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Customer reviews

4.3 out of 5 stars
15


on October 12, 2011
I had initially received this book as a gift and at first was intrigued and then pleasantly surprised after reading just one chapter! I could not wait to purchase another to share as a gift. Each author has a unique perspective of food and our relation to it and to God. I LOVE THE RECIPES TOO!
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on January 18, 2014
As one who is trying to change her attitude towards food I found this book to be just the thing! Each writer brought something different to the table and I loved all the variety.
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on December 15, 2013
Anyone who understands the deep spirituality of food would appreciate this book. Some truly beautiful essays well compiled and edited by veteran write Leyland Fields.
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on October 21, 2015
Excellent condition
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on December 19, 2010
Rich and diverse in ideas about food and it's place in our spiritual journeys. We discussed it in a reading group. Then I purchased copies as Christmas gifts for my foodie friends. A treasured find.
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on May 15, 2011
I actually feel so disappointed that I've come to the end of this book! A collection of beautiful essays on fasting and feasting, "The Spirit of Food" is an absolute pleasure to read. Each essayist brings a little something to the table (pun intended), whether it be the pleasures of eating good food, the significance of food and family, the moral and ethical issues surrounding food production, and even the hurts that food, or the lack thereof, can bring.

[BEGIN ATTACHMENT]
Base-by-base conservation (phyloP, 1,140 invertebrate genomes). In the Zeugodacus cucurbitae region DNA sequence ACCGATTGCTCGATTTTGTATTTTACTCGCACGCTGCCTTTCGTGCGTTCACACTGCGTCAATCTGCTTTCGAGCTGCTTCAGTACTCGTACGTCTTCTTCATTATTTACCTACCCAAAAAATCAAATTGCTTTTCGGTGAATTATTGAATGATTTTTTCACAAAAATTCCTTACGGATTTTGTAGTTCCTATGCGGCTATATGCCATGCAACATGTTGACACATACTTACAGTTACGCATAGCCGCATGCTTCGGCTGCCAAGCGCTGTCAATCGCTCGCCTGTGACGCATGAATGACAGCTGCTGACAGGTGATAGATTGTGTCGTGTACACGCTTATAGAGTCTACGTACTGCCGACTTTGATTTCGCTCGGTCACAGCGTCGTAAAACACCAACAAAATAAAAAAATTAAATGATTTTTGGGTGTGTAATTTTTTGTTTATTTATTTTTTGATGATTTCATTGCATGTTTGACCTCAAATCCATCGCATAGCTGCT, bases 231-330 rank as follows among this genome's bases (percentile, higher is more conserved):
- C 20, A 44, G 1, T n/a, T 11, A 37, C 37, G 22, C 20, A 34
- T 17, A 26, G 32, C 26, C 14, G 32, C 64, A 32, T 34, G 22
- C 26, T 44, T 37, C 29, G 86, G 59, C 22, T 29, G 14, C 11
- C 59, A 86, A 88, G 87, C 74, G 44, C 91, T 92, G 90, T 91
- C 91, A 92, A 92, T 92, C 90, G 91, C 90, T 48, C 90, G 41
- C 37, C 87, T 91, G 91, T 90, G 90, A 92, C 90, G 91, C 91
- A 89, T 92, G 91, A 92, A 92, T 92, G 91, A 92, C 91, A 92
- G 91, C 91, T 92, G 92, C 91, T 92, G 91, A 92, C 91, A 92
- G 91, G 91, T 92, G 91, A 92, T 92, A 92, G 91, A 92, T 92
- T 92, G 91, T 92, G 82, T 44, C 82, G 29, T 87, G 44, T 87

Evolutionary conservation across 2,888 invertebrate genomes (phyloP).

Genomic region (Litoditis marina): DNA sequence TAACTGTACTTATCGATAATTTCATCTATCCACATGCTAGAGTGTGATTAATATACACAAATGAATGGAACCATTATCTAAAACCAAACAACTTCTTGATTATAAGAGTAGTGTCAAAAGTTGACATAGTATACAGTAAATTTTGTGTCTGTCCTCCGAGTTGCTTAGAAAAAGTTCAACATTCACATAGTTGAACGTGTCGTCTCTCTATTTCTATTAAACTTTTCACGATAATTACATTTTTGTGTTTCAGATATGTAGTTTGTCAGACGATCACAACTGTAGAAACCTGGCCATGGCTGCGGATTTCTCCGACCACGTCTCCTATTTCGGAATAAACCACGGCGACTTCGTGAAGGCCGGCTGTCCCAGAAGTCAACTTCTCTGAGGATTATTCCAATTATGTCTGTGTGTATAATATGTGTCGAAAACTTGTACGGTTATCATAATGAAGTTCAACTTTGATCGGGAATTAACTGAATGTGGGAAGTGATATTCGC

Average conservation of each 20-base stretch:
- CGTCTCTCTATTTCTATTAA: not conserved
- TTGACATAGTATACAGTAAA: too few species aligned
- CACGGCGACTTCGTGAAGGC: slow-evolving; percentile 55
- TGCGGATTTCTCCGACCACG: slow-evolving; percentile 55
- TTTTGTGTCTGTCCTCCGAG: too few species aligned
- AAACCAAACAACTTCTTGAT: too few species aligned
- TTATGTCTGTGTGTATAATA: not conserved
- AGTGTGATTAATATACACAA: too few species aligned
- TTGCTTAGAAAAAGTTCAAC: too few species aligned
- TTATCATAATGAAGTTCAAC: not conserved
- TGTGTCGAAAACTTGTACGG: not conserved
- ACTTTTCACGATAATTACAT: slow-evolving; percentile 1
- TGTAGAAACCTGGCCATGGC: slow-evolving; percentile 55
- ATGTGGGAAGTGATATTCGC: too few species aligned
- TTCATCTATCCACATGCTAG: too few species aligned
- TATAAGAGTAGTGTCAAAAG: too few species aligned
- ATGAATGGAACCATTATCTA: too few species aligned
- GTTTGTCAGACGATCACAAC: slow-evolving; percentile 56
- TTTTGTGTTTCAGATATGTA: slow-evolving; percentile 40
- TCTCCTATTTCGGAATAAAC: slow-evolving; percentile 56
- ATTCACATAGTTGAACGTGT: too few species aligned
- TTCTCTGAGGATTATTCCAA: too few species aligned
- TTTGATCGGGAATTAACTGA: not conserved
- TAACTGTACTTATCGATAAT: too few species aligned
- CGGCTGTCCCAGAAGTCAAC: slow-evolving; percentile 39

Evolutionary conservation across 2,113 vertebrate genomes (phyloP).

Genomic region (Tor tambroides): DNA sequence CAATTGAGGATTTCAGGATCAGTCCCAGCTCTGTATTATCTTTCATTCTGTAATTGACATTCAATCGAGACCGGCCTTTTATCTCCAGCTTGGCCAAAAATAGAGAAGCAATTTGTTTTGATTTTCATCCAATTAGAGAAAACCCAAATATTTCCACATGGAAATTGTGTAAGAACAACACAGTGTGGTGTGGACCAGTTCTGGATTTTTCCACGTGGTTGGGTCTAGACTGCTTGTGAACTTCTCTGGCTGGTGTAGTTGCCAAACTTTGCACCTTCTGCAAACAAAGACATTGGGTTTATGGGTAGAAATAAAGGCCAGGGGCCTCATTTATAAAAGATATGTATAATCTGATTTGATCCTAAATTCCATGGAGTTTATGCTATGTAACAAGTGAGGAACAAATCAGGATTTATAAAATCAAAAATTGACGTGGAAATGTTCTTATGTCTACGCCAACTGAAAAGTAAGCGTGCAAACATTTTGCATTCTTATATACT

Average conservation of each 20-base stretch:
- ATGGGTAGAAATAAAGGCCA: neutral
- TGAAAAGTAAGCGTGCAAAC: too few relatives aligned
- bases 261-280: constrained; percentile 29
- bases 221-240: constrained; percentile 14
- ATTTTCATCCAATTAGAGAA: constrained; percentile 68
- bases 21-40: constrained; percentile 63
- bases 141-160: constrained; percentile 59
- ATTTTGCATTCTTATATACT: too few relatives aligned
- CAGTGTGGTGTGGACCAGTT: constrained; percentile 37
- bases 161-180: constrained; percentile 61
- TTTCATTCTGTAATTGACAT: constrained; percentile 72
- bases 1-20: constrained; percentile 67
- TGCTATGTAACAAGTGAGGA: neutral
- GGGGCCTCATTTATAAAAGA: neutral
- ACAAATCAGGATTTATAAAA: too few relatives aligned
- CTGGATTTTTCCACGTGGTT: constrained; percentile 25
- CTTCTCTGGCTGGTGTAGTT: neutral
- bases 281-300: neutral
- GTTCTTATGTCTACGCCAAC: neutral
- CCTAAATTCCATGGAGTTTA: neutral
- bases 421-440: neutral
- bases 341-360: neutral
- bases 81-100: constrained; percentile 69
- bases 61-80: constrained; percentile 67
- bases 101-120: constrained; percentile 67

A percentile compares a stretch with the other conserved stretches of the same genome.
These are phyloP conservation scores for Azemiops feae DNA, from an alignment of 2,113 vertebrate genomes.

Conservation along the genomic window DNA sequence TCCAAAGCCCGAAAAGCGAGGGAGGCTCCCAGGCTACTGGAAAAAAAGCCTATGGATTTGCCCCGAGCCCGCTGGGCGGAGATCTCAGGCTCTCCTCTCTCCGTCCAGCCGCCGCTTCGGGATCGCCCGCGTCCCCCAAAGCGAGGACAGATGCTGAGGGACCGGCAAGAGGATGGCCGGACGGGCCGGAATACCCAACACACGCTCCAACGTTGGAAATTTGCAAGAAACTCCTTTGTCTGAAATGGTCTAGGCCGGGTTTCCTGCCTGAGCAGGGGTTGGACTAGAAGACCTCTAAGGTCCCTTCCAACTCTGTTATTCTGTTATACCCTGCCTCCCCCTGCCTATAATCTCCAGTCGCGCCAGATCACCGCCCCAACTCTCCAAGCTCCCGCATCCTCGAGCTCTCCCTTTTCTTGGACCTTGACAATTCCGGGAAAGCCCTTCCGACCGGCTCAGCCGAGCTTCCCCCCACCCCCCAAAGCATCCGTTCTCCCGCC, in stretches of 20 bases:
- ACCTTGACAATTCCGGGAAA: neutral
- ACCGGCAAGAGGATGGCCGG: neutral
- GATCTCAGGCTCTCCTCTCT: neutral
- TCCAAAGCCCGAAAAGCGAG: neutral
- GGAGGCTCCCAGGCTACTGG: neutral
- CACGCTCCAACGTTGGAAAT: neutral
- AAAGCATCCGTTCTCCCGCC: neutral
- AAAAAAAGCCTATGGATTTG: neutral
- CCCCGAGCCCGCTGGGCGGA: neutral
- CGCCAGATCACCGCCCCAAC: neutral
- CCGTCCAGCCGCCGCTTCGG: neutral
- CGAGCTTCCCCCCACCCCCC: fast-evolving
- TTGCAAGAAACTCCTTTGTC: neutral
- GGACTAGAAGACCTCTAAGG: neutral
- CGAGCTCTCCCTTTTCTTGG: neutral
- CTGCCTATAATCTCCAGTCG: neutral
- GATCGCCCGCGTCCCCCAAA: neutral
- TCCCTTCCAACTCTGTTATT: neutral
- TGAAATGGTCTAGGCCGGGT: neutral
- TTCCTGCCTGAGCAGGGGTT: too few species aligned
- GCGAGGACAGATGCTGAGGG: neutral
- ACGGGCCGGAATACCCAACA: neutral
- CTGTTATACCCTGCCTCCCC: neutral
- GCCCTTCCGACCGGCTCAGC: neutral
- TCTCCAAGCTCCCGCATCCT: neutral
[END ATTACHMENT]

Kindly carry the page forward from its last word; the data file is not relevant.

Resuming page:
For people who love getting dirty in the kitchen, feeling and smelling both the tang and sweetness of fresh ingredients, as well as the creamy, buttery goodness of soul food ingredients, nearly every essayist includes a personal recipe. These recipes are simple, yet emotionally significant, and invite the reader to be physically and spiritually involved in the essayists' stories. But, this is not simply a cookbook, but rather a book that embraces and explores the relationship between food, people, and God, and how physical nourishment is so often spiritual nourishment as well.

I absolutely loved this book. It is one of the most unique and spiritual books I have ever read, and one of the most pleasurable. It was a feast for the senses and for the heart, and really fed my spirituality, particularly during the season of Lent. Those who have a deep passion for the beauty of liturgy, as well as for those who lean more toward the Evangelical, contemporary style of worship, will enjoy this book. Simply put, "The Spirit of Food" will provide edification and spiritual nourishment for any reader who wants "Thanksgiving" to be a daily occurrence. I would recommend this book to absolutely anyone.

Please note that I was generously provided with a review copy of "The Spirit of Food" free of charge from Wipf and Stock Publishers in exchange for my honest review. The opinions stated in this review are my own. I was not required to provide a positive review.
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on September 21, 2010
There is an irony in writing a online review for a book about life that is located and physical. That noted, the Spirit of Food will be one of the best reads on my list this year. The book itself was a feast; chapter after chapter of poetic yet accessible writings reminding me that being present physically in the everyday is a spiritual act. The book is at once joyful and somber; a wonderful reflection on rooted living and work. I'd recommend it to those who like Wendell Berry and Michael Pollan, vegetable gardening and farmers markets, as well as those who like Phillip Yancy and Donald Miller, church potlucks and Wednesday night Bible study.